Mindfulness?!!!! Have I gone mad? Wait…Don’t close your screen just yet…
Many A-Brainers have an initially strong, negative association to the idea of mindfulness because of an existing stereoype that mindfulness means sitting quiet and still for long lengths of time in the position of a Yogi. For many A-brainers, especially those programed with a high hyperactivity component…this sounds like a fate worse than having needles poked into your eyes.
Rest assured, I do not believe in torturing anyone.
And yet, if I can point to one of the most transformational interventions my ADHD patients have added to their lives – this is it. For those who take on the challenge, it can be a game changer when they discover how they can use mindfulness to help their brains perform better, cleaner, with less overwhelm or stress, and greater efficiency.
Does that sound good to you?
If it does, then I have some suggestions for what you do need to know about Mindfulness.
First, mindfulness is a way of directing your mental energy into specific types of awareness of the Right Now experience. That’s it. It does not require a particular length of time – nor does it dictate what you focus on, how you go about it, or where or in what position you must do it.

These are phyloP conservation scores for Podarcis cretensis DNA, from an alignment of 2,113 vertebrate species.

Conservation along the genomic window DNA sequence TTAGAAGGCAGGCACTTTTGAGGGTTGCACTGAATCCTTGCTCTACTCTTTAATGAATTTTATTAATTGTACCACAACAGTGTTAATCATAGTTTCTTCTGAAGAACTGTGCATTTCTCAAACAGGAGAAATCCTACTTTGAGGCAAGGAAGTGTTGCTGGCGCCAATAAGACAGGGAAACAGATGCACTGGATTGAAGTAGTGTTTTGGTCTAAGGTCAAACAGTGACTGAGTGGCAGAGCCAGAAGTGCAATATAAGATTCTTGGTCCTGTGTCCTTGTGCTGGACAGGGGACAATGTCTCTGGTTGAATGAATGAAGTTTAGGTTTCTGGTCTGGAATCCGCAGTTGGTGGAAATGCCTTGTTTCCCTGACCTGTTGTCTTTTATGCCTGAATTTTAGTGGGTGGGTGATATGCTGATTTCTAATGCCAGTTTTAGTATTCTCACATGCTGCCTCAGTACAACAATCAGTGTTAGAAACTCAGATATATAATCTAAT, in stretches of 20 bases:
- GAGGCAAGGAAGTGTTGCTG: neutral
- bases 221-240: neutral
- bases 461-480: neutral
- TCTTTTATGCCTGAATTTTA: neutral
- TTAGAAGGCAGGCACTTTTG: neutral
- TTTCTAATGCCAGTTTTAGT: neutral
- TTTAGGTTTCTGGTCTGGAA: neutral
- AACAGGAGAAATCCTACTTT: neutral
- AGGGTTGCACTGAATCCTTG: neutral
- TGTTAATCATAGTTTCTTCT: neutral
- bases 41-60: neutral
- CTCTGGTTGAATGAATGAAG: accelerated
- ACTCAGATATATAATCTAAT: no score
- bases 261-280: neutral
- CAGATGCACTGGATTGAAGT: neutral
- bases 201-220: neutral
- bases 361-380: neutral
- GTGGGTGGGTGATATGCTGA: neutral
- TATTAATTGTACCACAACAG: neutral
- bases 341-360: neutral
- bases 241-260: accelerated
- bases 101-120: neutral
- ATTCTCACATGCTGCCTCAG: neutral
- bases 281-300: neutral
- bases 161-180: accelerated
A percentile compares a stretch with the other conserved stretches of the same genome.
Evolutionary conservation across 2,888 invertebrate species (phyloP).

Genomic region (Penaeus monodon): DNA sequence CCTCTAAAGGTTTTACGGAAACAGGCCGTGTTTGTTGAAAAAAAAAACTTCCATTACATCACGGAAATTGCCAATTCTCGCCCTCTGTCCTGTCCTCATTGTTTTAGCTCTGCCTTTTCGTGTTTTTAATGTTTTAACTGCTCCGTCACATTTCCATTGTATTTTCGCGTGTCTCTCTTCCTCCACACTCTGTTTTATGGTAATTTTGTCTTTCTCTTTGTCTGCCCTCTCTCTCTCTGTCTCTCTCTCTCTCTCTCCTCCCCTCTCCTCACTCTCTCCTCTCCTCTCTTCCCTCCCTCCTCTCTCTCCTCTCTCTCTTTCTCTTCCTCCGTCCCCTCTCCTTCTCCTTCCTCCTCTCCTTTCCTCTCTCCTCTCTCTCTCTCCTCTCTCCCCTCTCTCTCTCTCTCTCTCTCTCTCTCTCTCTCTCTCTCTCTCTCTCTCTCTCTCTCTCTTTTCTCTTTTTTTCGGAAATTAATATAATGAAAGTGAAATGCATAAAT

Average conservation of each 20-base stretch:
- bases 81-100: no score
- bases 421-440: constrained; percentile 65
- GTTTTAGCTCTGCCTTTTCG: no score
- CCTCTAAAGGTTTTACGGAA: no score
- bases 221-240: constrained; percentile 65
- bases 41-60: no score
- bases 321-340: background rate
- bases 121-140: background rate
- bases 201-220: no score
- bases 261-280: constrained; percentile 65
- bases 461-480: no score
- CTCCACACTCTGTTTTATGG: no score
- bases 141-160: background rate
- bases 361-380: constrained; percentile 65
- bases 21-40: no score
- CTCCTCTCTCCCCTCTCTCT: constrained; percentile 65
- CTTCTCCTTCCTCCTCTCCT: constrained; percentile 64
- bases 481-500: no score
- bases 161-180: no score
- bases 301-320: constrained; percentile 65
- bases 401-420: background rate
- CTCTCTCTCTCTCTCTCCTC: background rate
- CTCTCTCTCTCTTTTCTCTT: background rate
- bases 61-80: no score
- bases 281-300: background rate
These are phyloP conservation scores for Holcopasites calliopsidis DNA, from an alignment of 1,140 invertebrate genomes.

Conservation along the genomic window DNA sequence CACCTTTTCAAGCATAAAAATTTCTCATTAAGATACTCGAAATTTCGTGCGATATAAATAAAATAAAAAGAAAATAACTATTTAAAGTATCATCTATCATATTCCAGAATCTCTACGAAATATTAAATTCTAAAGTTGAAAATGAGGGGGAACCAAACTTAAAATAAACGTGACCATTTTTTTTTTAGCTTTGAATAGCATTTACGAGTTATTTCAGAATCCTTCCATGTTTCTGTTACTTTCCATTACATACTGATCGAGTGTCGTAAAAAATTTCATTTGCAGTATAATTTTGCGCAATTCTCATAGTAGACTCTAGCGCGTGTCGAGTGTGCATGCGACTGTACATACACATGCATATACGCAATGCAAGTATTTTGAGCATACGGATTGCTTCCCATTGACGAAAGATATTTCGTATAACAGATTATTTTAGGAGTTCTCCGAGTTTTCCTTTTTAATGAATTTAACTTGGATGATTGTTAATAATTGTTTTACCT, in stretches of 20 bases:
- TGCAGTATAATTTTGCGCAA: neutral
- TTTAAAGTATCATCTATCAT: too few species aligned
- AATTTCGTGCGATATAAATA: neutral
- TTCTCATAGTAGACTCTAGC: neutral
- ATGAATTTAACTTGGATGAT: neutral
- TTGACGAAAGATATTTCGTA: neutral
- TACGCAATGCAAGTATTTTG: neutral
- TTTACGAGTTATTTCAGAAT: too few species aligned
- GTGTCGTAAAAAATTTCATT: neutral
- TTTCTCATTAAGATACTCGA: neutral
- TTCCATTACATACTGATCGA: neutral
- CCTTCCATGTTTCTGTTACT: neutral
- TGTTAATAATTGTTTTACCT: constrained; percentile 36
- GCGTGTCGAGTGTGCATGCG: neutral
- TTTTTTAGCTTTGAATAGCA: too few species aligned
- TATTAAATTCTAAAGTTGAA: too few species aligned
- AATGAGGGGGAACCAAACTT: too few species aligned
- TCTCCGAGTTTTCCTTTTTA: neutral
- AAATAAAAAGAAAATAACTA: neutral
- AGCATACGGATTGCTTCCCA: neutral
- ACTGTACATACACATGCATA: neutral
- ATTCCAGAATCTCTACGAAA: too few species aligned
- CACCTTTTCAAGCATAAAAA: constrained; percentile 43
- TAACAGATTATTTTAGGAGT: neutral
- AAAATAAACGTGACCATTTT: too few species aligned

Of course, these choices can impact how one experiences the mindfulness – and there are certain kinds of mindfulness practice and certain ways of doing it that may give bigger impact for your particular needs – but there is no one size fits all requirement.
The aim for mindfulness is to try to approach the in-the-moment experience differently than we approach most other tasks or experiences in our lives. It activates a different part of our brain to engage mindfully – and in ADHD, this activation can assist the other parts of the brain that can easily get overwhelmed and/or be under-stimulated. Thus, mindfulness practice can be a way of clearing your mind when it gets all pretzeled with too many ideas trying to process at once. It can also be used to help a sleepy or under-stimulated brain perk up and pay attention.
And if that’s not enough to convince you, research shows that with daily practice of 8-10 minutes (don’t worry about this now, every little bit helps – and if you start small, you may find that you can build to 10 minutes or more over time with great ease) you may even be able to stimulate new neuronal growth in the brain after 2-4 months of daily practice – actually strengthening parts of the brain that are often weaker in the A-Brain.
Feel like giving it a try?
Key aspects of a mindfulness approach are:
1. Put your mind (awareness) in THIS moment, letting go of thinking about past or future while you are here. (This is called Singular Focus.)
2. Observe what IS occurring in this moment with a focus on your senses – not on your thoughts about the moment.
3. Open yourself to whatever you observe, and from wherever in you you observe it.
4. Practice non-judgementality in the state of observing. What is occurring just IS – it is neither good or bad, wanted or unwanted.